Dr Thomas Szasz, who has died aged 92, was an indefatigable critic of conventional psychiatry, maintaining that it often offended against human dignity and infringed the rights of the individual.
Szasz argued that the concept of “mental illness” was little more than a metaphor without any pathological referent — that is, it was not based on evidence of disease or other organic malfunction. In an interview in 1969, he said: “When metaphor is mistaken for reality and is then used for social purposes, then we have the makings of myth. I hold that the concepts of mental health and mental illness are mythological concepts, used strategically to advance some social interests and to retard others, much as national and religious myths have been used in the past.” In one of his books, The Manufacture of Madness, he compared the 20th-century tendency to define aberrant behaviour as mental illness to the 17th-century practice of accusing nonconformists of witchcraft.
His seminal work, The Myth of Mental Illness: Foundations of a Theory of Personal Conduct (1961), was reprinted many times — although Charles Krauthammer, the American columnist and a former practising psychiatrist, once declared: “Thomas Szasz is the kind of author no one reads but everyone knows about.”
According to Szasz, the “helping professions” had established a “Therapeutic State” which interpreted many, perhaps most, dysfunctional and illegal forms of behaviour as the result of factors outside of individual agency. He further argued that such a dominant perspective led to an assumption that individuals are not responsible for their actions; prison terms for felonious crimes, he suggested would be preferable, more condign and more just than time-limited detention in a mental institution.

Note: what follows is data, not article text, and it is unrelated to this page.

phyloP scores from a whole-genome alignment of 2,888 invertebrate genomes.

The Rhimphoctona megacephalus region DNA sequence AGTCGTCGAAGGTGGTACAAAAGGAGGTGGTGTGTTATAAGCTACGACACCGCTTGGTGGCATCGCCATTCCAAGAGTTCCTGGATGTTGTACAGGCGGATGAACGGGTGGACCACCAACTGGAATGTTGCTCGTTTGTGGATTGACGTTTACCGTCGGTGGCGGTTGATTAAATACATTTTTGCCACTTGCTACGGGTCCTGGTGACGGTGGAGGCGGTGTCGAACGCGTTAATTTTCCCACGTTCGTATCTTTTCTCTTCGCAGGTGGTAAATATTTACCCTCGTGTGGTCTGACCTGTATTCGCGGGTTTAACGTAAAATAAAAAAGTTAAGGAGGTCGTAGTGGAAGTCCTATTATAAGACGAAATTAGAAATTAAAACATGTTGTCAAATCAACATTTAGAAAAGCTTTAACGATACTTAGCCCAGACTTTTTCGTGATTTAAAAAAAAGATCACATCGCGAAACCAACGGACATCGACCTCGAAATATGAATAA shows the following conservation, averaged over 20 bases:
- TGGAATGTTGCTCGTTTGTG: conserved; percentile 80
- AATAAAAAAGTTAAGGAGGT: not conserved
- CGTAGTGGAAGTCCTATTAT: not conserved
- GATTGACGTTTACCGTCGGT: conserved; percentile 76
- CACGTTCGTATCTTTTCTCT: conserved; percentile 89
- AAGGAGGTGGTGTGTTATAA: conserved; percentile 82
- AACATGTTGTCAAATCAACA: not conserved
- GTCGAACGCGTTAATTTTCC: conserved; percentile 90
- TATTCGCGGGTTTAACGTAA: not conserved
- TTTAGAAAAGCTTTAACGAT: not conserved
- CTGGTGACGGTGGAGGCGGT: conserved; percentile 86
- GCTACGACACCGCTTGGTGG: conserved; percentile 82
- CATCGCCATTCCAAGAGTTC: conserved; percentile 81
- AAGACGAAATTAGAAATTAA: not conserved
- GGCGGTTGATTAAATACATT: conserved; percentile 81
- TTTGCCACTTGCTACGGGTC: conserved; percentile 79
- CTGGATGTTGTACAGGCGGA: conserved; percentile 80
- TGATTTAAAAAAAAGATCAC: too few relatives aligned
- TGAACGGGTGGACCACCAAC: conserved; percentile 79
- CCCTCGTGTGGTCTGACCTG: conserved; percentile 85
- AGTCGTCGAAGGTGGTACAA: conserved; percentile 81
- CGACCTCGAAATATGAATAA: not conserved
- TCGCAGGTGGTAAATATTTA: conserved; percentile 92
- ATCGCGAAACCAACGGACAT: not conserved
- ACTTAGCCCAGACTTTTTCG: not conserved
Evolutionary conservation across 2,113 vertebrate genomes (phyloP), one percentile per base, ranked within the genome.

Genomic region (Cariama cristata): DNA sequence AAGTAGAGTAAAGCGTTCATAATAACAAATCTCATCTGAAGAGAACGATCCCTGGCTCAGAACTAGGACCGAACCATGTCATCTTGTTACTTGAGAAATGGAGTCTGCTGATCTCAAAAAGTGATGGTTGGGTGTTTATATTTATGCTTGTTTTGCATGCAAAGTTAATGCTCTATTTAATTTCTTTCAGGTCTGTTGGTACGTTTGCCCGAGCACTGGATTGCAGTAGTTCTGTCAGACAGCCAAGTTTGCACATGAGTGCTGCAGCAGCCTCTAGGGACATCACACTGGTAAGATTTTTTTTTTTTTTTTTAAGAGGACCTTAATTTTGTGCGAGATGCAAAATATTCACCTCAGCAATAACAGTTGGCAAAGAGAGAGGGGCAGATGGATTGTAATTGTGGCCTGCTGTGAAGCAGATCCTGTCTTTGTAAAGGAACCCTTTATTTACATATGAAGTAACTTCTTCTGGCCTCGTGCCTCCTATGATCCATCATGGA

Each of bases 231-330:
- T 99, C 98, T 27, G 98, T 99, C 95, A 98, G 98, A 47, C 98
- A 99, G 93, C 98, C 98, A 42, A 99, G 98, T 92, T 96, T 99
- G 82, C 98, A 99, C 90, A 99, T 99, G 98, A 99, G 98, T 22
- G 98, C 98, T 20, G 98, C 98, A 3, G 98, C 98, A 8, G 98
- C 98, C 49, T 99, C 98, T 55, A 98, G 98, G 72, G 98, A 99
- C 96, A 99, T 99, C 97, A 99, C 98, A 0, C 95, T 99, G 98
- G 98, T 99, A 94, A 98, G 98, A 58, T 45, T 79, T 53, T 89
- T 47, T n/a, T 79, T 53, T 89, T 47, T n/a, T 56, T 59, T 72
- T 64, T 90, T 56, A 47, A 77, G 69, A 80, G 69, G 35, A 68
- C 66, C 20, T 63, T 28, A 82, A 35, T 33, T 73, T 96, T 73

In addition, he argued that some types of behaviour, for example the consumption of illegal drugs, are incorrectly labelled as “addictions”, implying that the individual has no control over his or her actions.
Interestingly, Szasz, as a lifelong libertarian, abjured making drug-taking illegal, even as he argued that such imbibing was stupid. Throughout his career he insisted that the right to ruin one’s own life was inviolable — even the right to commit suicide .
The author of nearly three dozen books and more than 1,000 articles, Szasz had a long and distinguished career as a Professor of Psychiatry at the SUNY Health Science Center in Syracuse, New York, where — at constant risk to his employment — he criticised what he saw as abuses of psychiatric practice which compromised citizens’ freedom. Even the psychiatrist E Fuller Torrey, however, with whom Szasz had frequently crossed swords, conceded at the time of Szasz’s death that, while he disagreed with Szaszian theory regarding a number of major issues, “he made a major contribution to the issue of the misuse of psychiatry”.
Szasz’s work was often misinterpreted and disparaged in the press, which linked him to the “antipsychiatry” movement — one which Szasz reviled and ridiculed (among his recent books was Antipsychiatry: Quackery Squared). He reserved a special contempt for the Scottish psychiatrist RD Laing, a pillar of the anti-psychiatry movement who became a hero of the counterculture in the 1960s.
The son of a lawyer and landowner, Thomas Stephen Szasz was born on April 15 1920 in Budapest. As a schoolboy he played chess and bridge, and at the Royal Hungarian Training Institute he added tennis and ping-pong to his repertoire. Then, in 1938, his family moved to the United States, and he read Physics at the University of Cincinnati (where his uncle, Otto Szasz, taught mathematics) before continuing his studies at the university’s medical school.
Szasz was an intern at Boston City Hospital, and in 1945 took up a post at Cincinnati General Hospital. The next year he moved to Chicago, where he trained in psychiatry and psychoanalysis.
For six years he worked at the Chicago Institute for Psychoanalysis and ran his own private practice before being called up in 1954 to serve with the Medical Corps of the United States Naval Reserve at Bethesda, Maryland. He then joined the SUNY Health Science Center.
He received many awards, including the Alfred R Lindesmith Award for Achievement in the Field of Scholarship and Writing from the Drug Policy Foundation; the Lifetime Achievement Award from the American Institute for Public Service; and the Rollo May Award from the American Psychological Association. He also gave his name to the Thomas S Szasz Award for Civil Liberties.
Thomas Szasz married, in 1951, Rosine Loshkajian. She died in 1971, and he is survived by their two daughters.
Dr Thomas Szasz, born April 15 1920, died September 8 2012